Review: BlackBerry Storm
The Storm's display is frickin' gorgeous. It simply looks fantastic. Indoors, outdoors, wherever you happen to be, it is beautiful. The icons and graphics are razor sharp. Everything is very bright and clean. Even in direct sunlight, you can see all the graphics and read all of the text. This is truly one of the better displays I've ever seen on a mobile phone. Yes, I am gushing about it, it is that good.
I received my Storm review unit at an event in NYC yesterday. Taking the bus home, I watched the signal indicator the whole ride home. Signal strength varied, as you might expect. Traveling past Giant Stadium, the Storm had five full bars. Further out it was down to one bar. Sitting in my home in northern New Jersey, the Storm is pulling in three bars of EVDO signal from Verizon's network. Another Verizon phone I have on hand has five bars here in my office compared to the Storm's three. Phone calls I made were not dropped, and the Storm was able to make and receive calls in our "vault" test.
RIM knows how to make a phone ring so you will hear it. My favorite BlackBerry ringer is the "Classic Phone" one. Use that one, and set the Storm's volume all the way up and you'll never miss a call. The sound pierces your skull and makes you want to scream, "For the love of all that's holy STOP RINGING!" Other ringers can be just as loud, but don't have the same cut-through-the-crowd effect. The earpiece was loud enough for me. I set it to about 60% of the way up and had no problems hearing the people with whom I was speaking. I imagine that if you put it all the way up, you'll be able to hear people in coffee shops, airports, bus stations and other noisy places just fine.
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Call quality was better than average. I didn't hear any hissing, crackling, popping or other crazy noises. I didn't hear any complaints with the few people I called about how I sounded, either.
One thing I notice, though, was that Amtrak's automated attendant had a hard time hearing ME through the Storm. Good old Julie (that's the software's name) said to me "Sorry, I didn't get that, would you mind repeating?" more than usual.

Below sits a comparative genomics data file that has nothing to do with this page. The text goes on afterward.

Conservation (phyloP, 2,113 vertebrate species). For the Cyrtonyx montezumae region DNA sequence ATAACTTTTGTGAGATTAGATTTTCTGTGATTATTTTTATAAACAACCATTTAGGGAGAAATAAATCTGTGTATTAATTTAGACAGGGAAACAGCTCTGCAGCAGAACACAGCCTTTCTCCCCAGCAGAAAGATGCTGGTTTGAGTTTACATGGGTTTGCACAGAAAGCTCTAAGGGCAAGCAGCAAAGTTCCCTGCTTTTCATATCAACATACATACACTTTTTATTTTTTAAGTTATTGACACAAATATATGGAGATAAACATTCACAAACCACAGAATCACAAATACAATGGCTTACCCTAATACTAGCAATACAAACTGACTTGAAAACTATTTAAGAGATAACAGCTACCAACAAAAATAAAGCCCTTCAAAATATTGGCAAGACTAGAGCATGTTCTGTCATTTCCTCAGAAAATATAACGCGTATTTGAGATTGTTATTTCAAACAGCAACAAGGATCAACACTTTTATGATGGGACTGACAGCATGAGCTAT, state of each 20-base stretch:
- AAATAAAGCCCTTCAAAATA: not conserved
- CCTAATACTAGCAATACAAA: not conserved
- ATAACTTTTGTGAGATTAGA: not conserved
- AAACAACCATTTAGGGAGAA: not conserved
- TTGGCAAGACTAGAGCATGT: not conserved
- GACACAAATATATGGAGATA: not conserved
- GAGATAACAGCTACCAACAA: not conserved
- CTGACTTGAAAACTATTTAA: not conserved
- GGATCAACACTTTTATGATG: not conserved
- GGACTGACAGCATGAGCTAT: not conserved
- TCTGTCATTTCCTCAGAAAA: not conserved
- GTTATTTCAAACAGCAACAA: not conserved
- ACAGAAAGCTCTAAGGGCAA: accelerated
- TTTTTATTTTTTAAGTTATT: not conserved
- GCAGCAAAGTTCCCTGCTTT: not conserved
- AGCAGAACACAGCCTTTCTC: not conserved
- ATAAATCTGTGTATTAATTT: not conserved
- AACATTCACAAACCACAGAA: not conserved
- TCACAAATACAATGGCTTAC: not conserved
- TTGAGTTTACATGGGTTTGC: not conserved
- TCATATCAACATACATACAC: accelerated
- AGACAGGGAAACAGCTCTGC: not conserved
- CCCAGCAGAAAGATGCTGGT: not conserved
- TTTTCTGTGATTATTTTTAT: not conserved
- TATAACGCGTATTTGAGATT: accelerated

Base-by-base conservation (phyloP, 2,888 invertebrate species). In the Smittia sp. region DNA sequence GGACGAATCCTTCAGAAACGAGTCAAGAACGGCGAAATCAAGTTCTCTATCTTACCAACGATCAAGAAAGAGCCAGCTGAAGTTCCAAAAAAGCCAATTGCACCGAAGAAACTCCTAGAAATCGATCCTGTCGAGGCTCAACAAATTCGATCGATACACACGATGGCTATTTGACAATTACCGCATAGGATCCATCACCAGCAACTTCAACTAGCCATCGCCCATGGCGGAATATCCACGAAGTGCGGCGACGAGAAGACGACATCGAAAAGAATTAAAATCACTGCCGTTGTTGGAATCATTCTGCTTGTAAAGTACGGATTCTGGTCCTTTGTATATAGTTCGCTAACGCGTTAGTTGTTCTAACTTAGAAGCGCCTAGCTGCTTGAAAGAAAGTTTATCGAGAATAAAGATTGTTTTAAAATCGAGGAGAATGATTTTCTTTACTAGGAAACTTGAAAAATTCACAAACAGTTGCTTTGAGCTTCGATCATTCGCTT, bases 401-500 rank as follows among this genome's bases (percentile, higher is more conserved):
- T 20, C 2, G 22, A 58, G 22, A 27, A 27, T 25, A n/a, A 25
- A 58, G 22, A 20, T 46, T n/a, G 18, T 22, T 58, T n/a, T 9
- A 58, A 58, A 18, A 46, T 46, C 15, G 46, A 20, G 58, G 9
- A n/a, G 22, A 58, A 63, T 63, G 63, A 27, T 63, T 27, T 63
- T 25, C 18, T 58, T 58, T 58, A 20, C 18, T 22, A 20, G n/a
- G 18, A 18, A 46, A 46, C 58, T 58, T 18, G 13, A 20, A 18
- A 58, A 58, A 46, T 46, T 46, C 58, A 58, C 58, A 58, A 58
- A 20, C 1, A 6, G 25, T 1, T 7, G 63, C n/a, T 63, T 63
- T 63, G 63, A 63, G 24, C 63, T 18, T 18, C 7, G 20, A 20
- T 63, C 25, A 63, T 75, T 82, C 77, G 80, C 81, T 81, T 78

I've only had the Storm for about 24 hours. The phone came with a 25% charge that I ate through quickly by the time I went to bed. I left it plugged in all night. After seven hours unplugged, the battery is drained by 20%. I've been using it heavily to send emails, browse the web, testing the messaging service, Bluetooth, camera and more. After eleven hours unplugged, the battery was drained by 40%. We'll offer a final report on battery life after we spend more time with it.
Review: BlackBerry Motion
The latest collaboration between BlackBerry Mobile and TCL is the Motion, a large slab that runs Android and boasts BlackBerry's powerful productivity tools. Mobile pros will be happy with features such as BlackBerry Hub and the Productivity Tab, while businesses that deploy the Motion will appreciate the DTEK security software.
Review: BlackBerry DTEK50
The DTEK50 runs BlackBerry's apps and services on Google's operating system and Alcatel's hardware. It's a curious collaboration of sorts that adds up to a better 'Berry.
Review: BlackBerry KEYone
The KEYone is made by TCL and it runs Google's Android operating system, but this phone clearly has the heart and soul of a BlackBerry beating within. BlackBerry and TCL designed the KEYone together to ensure it offers the best from BlackBerry, TCL, and Google.
Review: BlackBerry Priv for AT&T
The Priv is the first BlackBerry to ship with Google's Android operating system rather than BlackBerry's own BBOS. BlackBerry opted for Android in order to expand the number of apps available to the phone, but it was sure to install its key messaging and security services to make the Priv more attractive to potential business users.
Hands On with TCL's New BlackBerry Smartphone
TCL today showed off a unique BlackBerry smartphone that includes both a physical QWERTY keyboard and a touch screen. This large slab is meant to help reinvigorate sales of BlackBerry smartphones to businesses.